“My husband is running for mayor of Boston,” said Tchintcia Barros, who was standing outside the door as people poured out of the Route 27 bus on a Monday morning. “Good morning, my husband is running for mayor of Boston,” she said. “Good morning, my husband John Barros is running for mayor of Boston,” she said again as they hurried to catch the train.
“I’m not political,” one woman responded, heading into the Ashmont MBTA station. “I’m all set,” a second woman said, waving her hand. A third woman stopped and smiled as Tchintcia (pronounced chin-see-ah) handed her some campaign literature. Another commuter pulled headphones out of his ears to listen to her pitch.
Steps away, Tchintcia’s 12-year-old nephew teased her 15-month-old son – John Jr. – in the stroller. She is due to have another boy in September.
At the other end of the T station, John Barros, his campaign manager Matt Patton in tow, shook hands and chatted with people waiting for a bus.
For Tchintcia and her husband, campaigning isn’t a new thing. A community organizer, John Barros, 39, worked on President Obama’s campaign in Massachusetts. Tchintcia, 34, started at an early age: she was 11 when she worked on Nelson Merced’s campaign for state representative.
The pair married in 2011, with Mayor Thomas Menino in attendance.
“At a young age, everybody votes in my house,” Tchintcia said. “Even if it’s a small, small election.”
It was at her urging that Barros waded into the race in April. He had been planning to take a leave of absence as director of the Dudley Street Neighborhood Initiative (DSNI) anyway, since Gov. Deval Patrick was expected to tap him to head a new partnership between Roxbury Community College and Madison Park Vocational Technical High School.
The first person of Cape Verdean descent to serve on the city’s seven-member School Committee, Barros resigned from that post, stepped down from DSNI, and jumped into the mayoral fray.
Three months later, the two of them were seeking out voters at the MBTA station as part of his campaign’s “Stand Up Now” initiative, aimed at registering potential Barros supporters to vote and engaging residents in a mayoral contest that has yet to catch fire. Voter registration forms and “Barros for Boston” campaign materials were neatly stacked on a table set up just outside the side doors of the station.
Twenty-four hours after his stop at Ashmont, and far from the commuting crowd, Barros stood in a sunlit conference room on the thirty-fourth floor of a Financial District skyscraper. “This is an amazing view,” he said, stealing a quick glance at airplanes landing at Logan Airport before turning to face the group of 17 people who had come to hear him speak.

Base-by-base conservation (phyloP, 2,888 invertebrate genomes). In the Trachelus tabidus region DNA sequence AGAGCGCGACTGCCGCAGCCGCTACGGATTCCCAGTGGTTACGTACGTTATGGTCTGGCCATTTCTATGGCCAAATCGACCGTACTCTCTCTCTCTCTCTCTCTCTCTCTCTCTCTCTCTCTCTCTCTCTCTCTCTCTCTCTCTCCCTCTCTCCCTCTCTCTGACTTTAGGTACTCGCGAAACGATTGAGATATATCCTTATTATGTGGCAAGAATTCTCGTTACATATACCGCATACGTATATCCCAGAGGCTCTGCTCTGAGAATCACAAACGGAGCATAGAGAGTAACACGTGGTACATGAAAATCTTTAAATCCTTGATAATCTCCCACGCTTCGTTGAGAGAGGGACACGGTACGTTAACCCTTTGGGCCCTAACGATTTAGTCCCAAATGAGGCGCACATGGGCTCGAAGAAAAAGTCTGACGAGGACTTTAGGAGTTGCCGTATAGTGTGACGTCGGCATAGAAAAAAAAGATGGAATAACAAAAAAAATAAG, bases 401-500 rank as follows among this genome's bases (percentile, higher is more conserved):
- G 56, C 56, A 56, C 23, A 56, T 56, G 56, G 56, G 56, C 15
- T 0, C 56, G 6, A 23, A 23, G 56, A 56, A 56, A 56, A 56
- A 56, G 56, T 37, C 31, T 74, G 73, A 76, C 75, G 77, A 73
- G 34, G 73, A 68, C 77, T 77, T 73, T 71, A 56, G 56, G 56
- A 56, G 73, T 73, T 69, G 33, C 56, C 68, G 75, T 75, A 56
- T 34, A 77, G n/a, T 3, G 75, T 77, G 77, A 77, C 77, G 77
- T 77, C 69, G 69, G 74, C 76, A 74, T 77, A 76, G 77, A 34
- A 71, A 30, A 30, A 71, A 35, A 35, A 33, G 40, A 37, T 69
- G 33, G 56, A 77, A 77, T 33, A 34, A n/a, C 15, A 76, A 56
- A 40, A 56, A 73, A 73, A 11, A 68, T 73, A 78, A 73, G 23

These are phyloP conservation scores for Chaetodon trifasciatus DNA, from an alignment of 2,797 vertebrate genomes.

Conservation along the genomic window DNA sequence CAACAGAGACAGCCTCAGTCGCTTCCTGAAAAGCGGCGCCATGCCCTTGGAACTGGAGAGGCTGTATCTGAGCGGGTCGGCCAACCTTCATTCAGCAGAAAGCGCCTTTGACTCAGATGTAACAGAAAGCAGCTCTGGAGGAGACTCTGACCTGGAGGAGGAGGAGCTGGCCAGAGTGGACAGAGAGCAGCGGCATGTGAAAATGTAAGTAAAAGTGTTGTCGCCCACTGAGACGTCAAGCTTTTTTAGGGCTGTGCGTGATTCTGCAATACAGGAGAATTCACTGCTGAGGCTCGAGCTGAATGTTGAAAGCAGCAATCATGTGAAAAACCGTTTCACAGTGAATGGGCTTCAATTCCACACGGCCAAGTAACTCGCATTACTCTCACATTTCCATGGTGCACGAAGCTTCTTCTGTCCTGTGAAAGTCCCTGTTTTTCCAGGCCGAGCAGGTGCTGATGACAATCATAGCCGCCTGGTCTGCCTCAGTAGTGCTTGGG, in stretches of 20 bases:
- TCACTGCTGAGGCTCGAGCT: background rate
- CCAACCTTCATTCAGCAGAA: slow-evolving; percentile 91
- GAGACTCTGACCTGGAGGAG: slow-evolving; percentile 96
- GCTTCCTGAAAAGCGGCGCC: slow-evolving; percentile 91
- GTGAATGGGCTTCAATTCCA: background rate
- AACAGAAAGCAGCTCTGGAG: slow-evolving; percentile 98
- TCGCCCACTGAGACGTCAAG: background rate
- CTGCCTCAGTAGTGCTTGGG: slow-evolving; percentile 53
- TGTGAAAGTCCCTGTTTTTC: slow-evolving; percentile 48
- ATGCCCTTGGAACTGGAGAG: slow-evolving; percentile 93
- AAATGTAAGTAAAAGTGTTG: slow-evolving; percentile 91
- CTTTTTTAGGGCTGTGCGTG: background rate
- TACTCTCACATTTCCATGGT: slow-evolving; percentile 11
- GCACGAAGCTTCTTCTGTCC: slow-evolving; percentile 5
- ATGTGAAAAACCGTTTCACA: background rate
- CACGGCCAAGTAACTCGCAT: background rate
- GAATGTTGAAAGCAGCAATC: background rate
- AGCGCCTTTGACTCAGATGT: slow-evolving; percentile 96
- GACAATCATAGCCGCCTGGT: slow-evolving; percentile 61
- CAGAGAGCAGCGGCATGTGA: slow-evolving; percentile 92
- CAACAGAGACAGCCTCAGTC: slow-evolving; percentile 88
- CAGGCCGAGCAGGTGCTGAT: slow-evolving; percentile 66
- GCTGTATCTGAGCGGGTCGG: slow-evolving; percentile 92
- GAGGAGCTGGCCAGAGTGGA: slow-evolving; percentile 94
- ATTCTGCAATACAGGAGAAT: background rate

Barros started with his family’s humble beginnings: His father worked on a cranberry bog on the Cape for ten cents an hour before starting a family in Roxbury. “It’s an American story, a Boston story,” Barros said. But there is “social isolation” in the city’s neighborhoods, on top of “closed systems” aimed at harboring political capital, Barros added. “We can really open this city up,” he said.
He pointed to the overhaul of the student assignment system. A mayorally appointed panel tasked with revamping the unpopular system made reams of data publicly available. A student from MIT took an interest in the data, and came up with a program that set up a home-based system – an assignment process that takes into account where students live and the quality of schools near them.
“This is what you do when you open a closed system,” Barros said. “As a city, we have to engage in that way, where it’s not a closed room deal.”
Then came the question: How do you plan to win?
“It’s a data-driven, on-the-ground, grassroots effort,” Barros said, noting that he had just hired Marcus Starr, who had worked on Ed Markey’s Senate campaign and had overseen the voter files at the Massachusetts Democratic Party.
The Barros campaign is asking voters to “stand up now” because it’s a nicer way of saying “get off the sidelines” as some, citing a concern about potentially backing the wrong horse in public, are doing, he added.
The Sept. 24 preliminary, which will winnow the field of 12 candidates down to two, will probably see a “universe” of 150,000 voters, he said. To get to the final, you need between 30,000 and 35,000 voters, he added. (In the general election, the universe of voters will likely be 250,000 to 260,000 voters, and 150,000 to 160,000 voters will be targeted.)
While the general election in November will likely be about commercials and newspaper ads, the preliminary will be different, Barros said. “It’s not going to be TV ads. It won’t be signs. It really is about human contact. And that’s how we’re going to do it.”